Yamaha has been turning out quality acoustics for many, many years, but still the company’s expertise in the area goes largely unsung.
Owners will attest to the calibre of workmanship, the sound and excellent playability to be found in its instruments, not to mention innovative pickup design and, more recently, its ARE heat treatment for soundboards. So, what exactly is the deal here? We took a new model from the range in order to discover the current state of play - and were drawn in by the charms of Yamaha’s high-end work.
The LS26 is from Yamaha’s small-bodied series - if we were to use Martin body sizes as our yardstick, it’s around the OM area with a slightly deeper body.
The fact that this model is hand-built in Japan explains immediately why it isn’t anyway near cheap. But Yamaha takes pride in its hand-built range and rightly so, because the look of this simply reeks of class and quality from the outset.
The top wood here is an Engelmann spruce that benefits from Yamaha’s own in-house ARE heat treatment, with solid rosewood back and sides. The spec doesn’t say whether this is Indian rosewood or not, although you’d be hard pressed to tell the difference. The neck is Yamaha’s well-known five-ply sandwich of mahogany and rosewood for added strength and general durability. It looks very classy, too. Gold-coloured open back tuners add a little vintage chic into the picture and the ebony ’board completes the overall aesthetic nicely.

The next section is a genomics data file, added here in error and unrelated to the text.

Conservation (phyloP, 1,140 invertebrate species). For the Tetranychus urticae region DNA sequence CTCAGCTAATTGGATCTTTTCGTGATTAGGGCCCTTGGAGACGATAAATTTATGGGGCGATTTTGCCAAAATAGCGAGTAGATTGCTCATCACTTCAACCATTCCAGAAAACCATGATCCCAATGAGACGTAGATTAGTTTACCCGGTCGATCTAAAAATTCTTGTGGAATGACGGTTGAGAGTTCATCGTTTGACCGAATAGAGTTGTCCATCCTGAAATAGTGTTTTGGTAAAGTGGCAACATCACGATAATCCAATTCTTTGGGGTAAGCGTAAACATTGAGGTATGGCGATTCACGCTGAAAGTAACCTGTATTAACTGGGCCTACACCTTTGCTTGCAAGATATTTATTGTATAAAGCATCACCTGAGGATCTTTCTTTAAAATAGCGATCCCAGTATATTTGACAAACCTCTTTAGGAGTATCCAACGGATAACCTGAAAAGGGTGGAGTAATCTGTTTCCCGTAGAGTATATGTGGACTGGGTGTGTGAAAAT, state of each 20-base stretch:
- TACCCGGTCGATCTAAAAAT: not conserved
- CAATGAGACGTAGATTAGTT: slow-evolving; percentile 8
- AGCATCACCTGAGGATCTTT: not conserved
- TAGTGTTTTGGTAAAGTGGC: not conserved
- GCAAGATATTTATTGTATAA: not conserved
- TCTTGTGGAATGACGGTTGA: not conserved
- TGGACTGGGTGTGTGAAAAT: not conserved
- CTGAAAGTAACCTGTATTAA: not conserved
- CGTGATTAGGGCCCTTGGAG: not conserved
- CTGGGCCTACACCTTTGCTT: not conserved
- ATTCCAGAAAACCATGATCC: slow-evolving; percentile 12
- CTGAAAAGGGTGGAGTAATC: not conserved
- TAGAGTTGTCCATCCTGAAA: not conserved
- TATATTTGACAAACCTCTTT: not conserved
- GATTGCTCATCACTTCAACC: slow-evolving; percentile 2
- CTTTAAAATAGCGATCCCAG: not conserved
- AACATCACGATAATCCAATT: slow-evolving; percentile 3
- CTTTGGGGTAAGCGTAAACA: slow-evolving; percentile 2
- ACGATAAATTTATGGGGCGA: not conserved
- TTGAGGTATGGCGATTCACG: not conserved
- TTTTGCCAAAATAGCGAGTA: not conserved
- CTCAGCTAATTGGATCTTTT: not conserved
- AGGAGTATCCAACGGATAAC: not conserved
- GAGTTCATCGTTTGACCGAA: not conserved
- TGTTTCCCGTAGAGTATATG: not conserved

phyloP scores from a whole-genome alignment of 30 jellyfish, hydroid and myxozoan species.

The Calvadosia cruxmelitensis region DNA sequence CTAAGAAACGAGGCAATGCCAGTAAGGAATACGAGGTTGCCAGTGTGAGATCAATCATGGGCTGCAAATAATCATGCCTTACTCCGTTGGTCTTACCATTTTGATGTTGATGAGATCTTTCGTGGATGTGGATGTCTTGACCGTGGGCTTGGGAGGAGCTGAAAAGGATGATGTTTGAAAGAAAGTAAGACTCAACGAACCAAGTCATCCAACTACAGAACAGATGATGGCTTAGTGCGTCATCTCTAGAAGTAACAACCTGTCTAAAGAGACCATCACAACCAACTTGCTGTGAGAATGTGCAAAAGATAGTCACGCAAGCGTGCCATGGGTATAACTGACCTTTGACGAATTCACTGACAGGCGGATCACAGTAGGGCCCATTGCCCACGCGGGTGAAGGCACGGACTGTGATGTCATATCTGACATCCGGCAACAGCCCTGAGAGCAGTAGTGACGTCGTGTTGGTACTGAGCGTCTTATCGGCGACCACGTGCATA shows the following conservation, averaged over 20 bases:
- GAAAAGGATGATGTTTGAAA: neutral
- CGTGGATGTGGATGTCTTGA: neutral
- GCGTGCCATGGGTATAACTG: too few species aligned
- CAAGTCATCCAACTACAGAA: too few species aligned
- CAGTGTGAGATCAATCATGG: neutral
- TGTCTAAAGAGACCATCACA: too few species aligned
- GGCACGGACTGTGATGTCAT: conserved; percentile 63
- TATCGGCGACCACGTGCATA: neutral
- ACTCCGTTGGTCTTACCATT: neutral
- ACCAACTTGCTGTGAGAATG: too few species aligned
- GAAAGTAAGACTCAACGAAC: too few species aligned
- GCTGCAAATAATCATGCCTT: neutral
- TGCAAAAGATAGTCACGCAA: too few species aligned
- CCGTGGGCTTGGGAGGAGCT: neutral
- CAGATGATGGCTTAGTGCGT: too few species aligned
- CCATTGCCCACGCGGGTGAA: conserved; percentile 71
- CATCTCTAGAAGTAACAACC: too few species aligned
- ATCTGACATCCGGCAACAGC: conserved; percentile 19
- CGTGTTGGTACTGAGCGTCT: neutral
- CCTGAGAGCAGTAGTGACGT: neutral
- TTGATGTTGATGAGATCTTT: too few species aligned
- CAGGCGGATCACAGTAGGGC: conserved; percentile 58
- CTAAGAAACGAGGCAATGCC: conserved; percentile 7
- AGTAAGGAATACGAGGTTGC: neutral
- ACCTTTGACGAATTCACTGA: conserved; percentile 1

As we mentioned, this is Yamaha’s small-bodied range, which the company describes as “Concert”, but our tape measure confirms that it checks in around the OM/OOO area with a very slightly increased depth. The rosewood back and sides here - again from an unrevealed source - are more towards the milk chocolate colour.
Feel and sounds
Replacing the somewhat reserved sound picture of the recently-reviewed LLX is a puppy-like enthusiasm that gives all its got from the first strum. The instrument simply bursts to life on our laps. Despite the reduction in body size (in comparison to the LLX), we’d swear that the LS was louder than its bigger brother, too, with a pleasant youthful vigour that you just know will mellow with age as the years roll by and maturity takes hold.
If fingerstyle is your thing exclusively, then the LS might just be your new best friend as it sits up and begs for some deft finger work, rewarding the player with sweet, well-balanced and vibrant tones in the process.
Build quality on this instrument is beyond excellent, the only dark cloud on the horizon is the price. It is in the range where custom builds are beginning to become a valid option and the mainstream high-end market is replete with guitars that fall into the £3k to £4k range, too. So hard choices and much research would have to be made accordingly, because the price tags here represent an investment that only professional and dedicated semi-pro players might make.
Still, as we’ve said, Yamaha has an outstanding reputation for quality that has existed for many decades and, as such, you would do well to include this instrument on any shortlist you might be making before taking the plunge.